One difference was huge. I was going to NYU; but my social ties were still all uptown, Columbia-associated. Through the Old Reliable I met very different types. It was far more NYU, Cooper Union, this and that art school down there. Over in the White Horse it was all intellectuals bumping up against British seamen (more Celtic than English: Welshmen, Scots, some Irish …) In the Old Reliable it was lunatic artists bumping up against street cleaners, whores, welfare people … The Whitehorse was pretty robustly heterosexual. The Old Reliable was bisexual, bi- or tri-racial gang bangers.

You want to see the difference? See the movie, Basquiat. That‘s the lower east side: Basquiat slept in a cardboard box in Thompson Square Park. In Pollack you’re sort of midway: the Cedar Bar. The Cedar is actual Village, but near 5th Avenue, which splits Manhattan east and west: alcoholic artists with just as much business eastward as westward. In the Whitehorse, the seamen were from Glasgow: and Hudson Street was as far into North America as they got (one block).

In the Whitehorse you were either slumming with a bosun, singing with an Irishman, or intellectualizing with a poet; in the Old Reliable you were most liable to be a black militant willing to get blown by a white conceptual artist. What Lev liked about it, why he even asked for a tab there, I don’t know, but Lev’s friends there appalled me. Imagine that you’re working on your doctoral thesis: you’ve noticed that Shakespeare’s sonnets are split between a Fair Love (male and aristocratic) and a Dark Lady (female and common), that a meta-oxymoron forms between those two poses, and further that the contrastive elements can be formally mapped against the central conflict of the late Middle Ages: that between Authority and Experience. The poet loves the rich aristocrat with a love that’s all theory, all words: very orthodox; and both the aristocrat and the poet love (actually make love to, have actual orgasms) the dark woman: so common she is that she gives them both the clap! And here you are wasting time listening to a homosexual artist discussing with a bisexual artist racial differences in the taste of shit: both discussants liking to rim as well as blow (but both like best to rim and blow black guys!) And while this discussion is taking place, the bi-sexual artist’s wife, a school teacher and mother of several, is likely to be taking three guys home to show them that all of her holes are open to men dedicated to rhetoric about violent revolution.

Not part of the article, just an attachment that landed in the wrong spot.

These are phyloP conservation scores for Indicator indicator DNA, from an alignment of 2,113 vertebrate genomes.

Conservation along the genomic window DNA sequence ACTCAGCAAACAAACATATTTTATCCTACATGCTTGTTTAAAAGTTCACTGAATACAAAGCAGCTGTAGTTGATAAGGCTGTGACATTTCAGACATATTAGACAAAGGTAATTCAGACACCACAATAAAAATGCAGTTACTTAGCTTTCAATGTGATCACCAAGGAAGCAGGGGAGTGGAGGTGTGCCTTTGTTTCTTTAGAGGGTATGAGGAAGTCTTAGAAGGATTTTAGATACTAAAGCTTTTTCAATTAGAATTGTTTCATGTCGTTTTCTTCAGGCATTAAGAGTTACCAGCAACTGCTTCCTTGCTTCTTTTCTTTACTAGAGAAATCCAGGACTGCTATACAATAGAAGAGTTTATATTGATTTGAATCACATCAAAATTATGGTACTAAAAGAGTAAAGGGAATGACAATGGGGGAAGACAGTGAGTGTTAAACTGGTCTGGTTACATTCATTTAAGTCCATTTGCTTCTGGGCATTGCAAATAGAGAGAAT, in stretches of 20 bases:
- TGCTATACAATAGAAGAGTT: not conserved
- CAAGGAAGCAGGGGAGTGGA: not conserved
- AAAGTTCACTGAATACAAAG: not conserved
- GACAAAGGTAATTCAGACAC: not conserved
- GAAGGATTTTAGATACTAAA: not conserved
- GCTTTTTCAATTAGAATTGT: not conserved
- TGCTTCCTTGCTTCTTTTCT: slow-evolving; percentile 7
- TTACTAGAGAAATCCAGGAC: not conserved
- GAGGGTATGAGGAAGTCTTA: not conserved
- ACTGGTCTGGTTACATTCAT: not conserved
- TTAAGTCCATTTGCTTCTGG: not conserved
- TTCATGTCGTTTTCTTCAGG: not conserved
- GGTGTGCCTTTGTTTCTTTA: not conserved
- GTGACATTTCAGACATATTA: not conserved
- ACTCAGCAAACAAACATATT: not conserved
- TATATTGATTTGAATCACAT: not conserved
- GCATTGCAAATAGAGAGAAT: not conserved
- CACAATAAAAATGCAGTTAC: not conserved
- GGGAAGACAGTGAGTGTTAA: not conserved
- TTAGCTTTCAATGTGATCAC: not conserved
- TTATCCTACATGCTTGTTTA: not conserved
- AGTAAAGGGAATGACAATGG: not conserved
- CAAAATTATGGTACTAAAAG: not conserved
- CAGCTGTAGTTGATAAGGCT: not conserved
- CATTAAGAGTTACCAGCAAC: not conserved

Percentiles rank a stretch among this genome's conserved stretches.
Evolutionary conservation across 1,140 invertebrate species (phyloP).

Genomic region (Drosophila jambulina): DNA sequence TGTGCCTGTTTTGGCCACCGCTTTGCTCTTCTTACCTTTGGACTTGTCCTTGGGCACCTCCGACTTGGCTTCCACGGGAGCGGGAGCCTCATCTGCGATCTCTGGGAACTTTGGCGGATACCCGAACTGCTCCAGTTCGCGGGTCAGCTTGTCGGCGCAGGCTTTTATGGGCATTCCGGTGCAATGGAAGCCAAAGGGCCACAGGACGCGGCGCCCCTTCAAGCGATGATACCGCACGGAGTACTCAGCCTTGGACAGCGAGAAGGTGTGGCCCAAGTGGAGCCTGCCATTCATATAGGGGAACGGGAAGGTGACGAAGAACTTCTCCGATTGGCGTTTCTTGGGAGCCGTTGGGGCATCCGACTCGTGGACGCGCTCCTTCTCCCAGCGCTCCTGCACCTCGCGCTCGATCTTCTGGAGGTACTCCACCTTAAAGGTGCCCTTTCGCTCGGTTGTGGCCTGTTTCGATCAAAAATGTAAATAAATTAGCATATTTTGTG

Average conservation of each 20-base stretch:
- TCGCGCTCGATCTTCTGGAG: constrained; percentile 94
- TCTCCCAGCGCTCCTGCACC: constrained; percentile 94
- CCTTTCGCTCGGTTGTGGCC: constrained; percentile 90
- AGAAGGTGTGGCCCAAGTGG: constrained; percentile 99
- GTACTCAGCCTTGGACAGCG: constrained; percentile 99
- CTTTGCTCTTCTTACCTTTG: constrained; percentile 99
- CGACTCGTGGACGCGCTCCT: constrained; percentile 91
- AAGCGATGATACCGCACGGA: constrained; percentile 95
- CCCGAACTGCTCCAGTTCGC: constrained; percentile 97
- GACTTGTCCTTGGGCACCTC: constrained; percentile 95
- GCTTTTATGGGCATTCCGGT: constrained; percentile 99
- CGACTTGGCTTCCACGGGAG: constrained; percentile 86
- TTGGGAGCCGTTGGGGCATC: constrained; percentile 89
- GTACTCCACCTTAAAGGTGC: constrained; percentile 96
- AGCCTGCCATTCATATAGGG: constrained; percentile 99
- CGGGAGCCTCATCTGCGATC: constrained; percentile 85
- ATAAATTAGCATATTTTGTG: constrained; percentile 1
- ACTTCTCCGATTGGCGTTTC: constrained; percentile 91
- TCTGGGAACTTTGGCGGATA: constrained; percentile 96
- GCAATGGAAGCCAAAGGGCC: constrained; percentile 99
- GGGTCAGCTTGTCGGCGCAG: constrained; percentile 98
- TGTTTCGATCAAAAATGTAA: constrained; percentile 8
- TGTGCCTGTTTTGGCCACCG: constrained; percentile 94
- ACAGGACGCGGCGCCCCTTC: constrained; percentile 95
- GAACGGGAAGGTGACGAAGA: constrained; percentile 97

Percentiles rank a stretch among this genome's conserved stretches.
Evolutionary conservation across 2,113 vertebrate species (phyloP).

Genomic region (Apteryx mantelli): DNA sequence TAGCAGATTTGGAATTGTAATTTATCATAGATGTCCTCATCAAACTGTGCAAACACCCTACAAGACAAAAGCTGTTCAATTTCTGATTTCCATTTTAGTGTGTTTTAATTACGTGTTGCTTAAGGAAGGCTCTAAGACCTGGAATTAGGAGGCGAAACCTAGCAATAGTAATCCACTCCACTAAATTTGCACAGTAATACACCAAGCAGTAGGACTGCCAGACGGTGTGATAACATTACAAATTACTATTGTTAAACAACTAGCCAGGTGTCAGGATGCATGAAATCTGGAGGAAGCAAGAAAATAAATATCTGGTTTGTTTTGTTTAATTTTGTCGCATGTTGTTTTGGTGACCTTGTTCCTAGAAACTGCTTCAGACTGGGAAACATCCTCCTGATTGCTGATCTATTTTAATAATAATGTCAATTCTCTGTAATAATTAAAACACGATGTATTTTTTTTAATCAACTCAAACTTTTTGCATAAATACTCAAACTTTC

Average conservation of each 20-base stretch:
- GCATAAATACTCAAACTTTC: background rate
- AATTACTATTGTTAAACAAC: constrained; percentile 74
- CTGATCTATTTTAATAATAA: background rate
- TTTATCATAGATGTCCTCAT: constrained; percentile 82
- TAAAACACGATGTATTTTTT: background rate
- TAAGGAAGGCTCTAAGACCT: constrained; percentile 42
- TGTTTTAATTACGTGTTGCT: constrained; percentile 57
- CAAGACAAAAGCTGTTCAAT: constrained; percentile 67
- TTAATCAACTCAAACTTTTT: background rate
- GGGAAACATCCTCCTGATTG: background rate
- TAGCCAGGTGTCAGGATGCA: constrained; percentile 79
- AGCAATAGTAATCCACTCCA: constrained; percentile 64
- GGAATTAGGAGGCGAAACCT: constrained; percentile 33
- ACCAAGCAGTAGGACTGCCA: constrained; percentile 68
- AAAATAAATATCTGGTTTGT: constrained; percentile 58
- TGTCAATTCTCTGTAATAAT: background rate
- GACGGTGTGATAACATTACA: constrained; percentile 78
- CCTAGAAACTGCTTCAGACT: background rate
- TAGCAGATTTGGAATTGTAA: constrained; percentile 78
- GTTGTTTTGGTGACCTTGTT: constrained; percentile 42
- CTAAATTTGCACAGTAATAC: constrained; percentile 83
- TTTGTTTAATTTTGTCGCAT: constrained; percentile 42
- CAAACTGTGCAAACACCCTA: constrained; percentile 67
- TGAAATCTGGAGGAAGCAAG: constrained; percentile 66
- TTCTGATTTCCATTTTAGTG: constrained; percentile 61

I’m not happy with this telling thus far, but hell, it’s a first draft. I’ll come back for more, maybe straighten out what precedes.

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Monthly

Monthly: scrapbook re-dated the first of each month: chronology on convenience, not history
(I keep dozens of scrapbooks here, a dozen or so of them I made (past tense) “monthlies”: that is, I dated them the first of the month, updating the fictional date each month. But now I’ll keep just one: this one. Here I’ll jot notes to be further developed, maybe elsewhen, maybe moved elsewhere. This is, some may promote to modules; others may remain entries in scrapbooks.) Excess will go to a Monthly Archive.

Hef’s Playmates
2015 06 22 https://gma.yahoo.com/holly-madison-reveals-details-life-playboy-mansion-165920716–abc-news-celebrities.html
A Playboy whore lives in the mansion, finds a Hef document declaring that if at the time of Hef’s death this girl is still living in the mansion, she will inherit $3M. She’s indignant. What? Does he think he can buy me??? Honey, I think he did buy you: top to bottom.
You have no business understanding my attitude to Playboy and the whole schmear unless you know that Playboy turned my Puritan stomach from its first issue though to today, two thirds of a century later. I read Esquire, posted Esquire calendars, but still in the early 1950s gave that up too.
Don’t get me wrong, this Puritan fucked a gillion women of my own. So it’s a different kind of Puritanism.

Trump this!
2015 06 15 I phoned Jan this morning, no surprise there. Her machine picked up, no surprise there either. And no worry, she’ll phone when she can: at least I’ve touched base with her no matter when she returns the call: so long as we dine together, read together … sleep together, watch Steph Curry together … Ah, but when she calls she tells me that she didn’t answer because she was busy being enthralled by Donald Trump, running for pres.